A hologram? Yup, the future is now. When the car is on, it projects a hologram onto the screen showing you essential information: your current speed, what speed you should be doing in this area, if cruise control and pilot assistance is on, and even your next turn via the inbuilt GPS.

This feature was really well made and it almost felt like a videogame. Coming up on my next turn, the car would form arrows on the hologram indicating where I should turn next. There was the odd road where this didn’t work well, but overall it was really impressive.

Like in the Polestar 2, the inbuilt driving assistance system (kind of like an autopilot that helps you steer, if it sees white lines on both sides of the road) was very impressive, terrific for highway driving. I’d say this car wants to drive itself, but I would never let it (because this isn’t legal just yet).

The model I reviewed also features a 3D camera, which gave me vision around the car, making tight turns and parking super easy. It’s not available on the cheapest model and is one of the features reserved for the GT-Line models (as is the hologram).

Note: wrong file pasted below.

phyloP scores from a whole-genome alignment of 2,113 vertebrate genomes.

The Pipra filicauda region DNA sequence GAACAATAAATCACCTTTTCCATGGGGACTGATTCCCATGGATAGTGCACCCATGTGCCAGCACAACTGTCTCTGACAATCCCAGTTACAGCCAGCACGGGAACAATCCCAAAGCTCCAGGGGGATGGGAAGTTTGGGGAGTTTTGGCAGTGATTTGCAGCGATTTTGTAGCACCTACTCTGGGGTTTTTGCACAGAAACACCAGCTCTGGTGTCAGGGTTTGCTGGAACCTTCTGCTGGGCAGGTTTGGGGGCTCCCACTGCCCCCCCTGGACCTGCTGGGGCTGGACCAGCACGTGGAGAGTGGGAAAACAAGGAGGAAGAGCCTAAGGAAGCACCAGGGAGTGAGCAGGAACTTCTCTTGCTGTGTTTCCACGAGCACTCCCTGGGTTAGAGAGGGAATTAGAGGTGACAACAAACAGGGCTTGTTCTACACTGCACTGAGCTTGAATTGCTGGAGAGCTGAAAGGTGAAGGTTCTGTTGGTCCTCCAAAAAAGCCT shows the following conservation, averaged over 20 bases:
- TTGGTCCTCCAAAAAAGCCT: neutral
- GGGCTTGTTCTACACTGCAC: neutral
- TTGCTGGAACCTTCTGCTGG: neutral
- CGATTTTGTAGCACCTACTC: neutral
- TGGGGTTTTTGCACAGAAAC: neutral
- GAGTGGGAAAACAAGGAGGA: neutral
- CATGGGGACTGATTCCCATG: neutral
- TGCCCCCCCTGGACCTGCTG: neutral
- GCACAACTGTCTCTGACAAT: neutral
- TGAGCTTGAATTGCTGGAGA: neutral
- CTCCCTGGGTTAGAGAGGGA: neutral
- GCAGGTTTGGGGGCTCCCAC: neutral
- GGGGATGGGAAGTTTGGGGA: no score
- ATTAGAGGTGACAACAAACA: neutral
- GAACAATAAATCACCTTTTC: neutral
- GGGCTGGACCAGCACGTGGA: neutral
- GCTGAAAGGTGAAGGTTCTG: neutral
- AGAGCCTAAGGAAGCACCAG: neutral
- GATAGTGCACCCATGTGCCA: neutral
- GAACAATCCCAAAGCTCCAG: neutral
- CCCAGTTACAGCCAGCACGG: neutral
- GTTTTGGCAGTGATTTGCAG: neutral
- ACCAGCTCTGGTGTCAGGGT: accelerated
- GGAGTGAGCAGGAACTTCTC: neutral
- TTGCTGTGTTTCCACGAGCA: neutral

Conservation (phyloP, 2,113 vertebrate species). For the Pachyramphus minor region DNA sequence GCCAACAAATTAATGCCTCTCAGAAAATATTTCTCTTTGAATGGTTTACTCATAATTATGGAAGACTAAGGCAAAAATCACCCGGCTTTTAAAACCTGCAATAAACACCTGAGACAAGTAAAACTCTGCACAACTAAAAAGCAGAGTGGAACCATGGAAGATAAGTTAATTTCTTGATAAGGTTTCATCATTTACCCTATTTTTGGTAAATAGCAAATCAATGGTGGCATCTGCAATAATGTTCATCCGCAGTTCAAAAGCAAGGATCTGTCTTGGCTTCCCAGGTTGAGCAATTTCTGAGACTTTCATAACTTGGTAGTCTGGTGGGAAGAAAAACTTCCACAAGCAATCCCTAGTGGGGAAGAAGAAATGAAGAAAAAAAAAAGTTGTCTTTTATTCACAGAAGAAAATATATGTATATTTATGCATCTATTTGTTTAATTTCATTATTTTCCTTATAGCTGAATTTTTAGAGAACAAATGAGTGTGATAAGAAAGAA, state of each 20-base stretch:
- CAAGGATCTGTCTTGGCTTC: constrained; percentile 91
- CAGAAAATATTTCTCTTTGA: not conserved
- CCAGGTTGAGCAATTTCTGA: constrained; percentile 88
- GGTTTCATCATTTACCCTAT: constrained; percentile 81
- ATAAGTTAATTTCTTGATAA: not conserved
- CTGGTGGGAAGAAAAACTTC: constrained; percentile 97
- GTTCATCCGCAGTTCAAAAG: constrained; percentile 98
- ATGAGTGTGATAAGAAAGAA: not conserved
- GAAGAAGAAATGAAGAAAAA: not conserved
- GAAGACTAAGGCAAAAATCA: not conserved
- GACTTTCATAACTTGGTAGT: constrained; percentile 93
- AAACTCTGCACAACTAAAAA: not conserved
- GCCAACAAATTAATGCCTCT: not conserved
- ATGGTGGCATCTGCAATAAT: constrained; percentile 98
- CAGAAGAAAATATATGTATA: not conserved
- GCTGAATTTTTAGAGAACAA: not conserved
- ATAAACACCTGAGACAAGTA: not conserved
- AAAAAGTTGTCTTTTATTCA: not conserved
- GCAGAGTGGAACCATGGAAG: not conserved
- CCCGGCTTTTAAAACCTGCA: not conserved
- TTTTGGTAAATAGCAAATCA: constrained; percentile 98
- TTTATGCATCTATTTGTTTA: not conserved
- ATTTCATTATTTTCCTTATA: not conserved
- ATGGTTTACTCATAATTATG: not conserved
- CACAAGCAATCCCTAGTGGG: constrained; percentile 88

I was also pretty impressed with the “i-Pedal mode”, which lets you drive with only the accelerator (the car controls its own braking). This was a neat feature to use around Sydney, however, I would never trust it completely, with my left foot at the ready. Additionally, I was a big fan of being able to adjust the regenerative braking intensity through pedals on the back of the steering wheel.

Moreover, in testing, I managed to get the car to go from 0 to 100 in 5.18 seconds (near the 0 to 100 in 5.2 seconds advertised speed). That is insanely fast, supported by this car’s selective AWD and RWD drive type on the fly (in the GT model). Each model sports a 77.4 kwh battery.

Here are the specs that each model offers:

Air (RWD)

  • $67,990
  • 19-inch alloy wheels
  • Dual curved display
  • V2L interior
  • AEB with Junction Turning
  • Blind-spot detection and rear cross-traffic alerts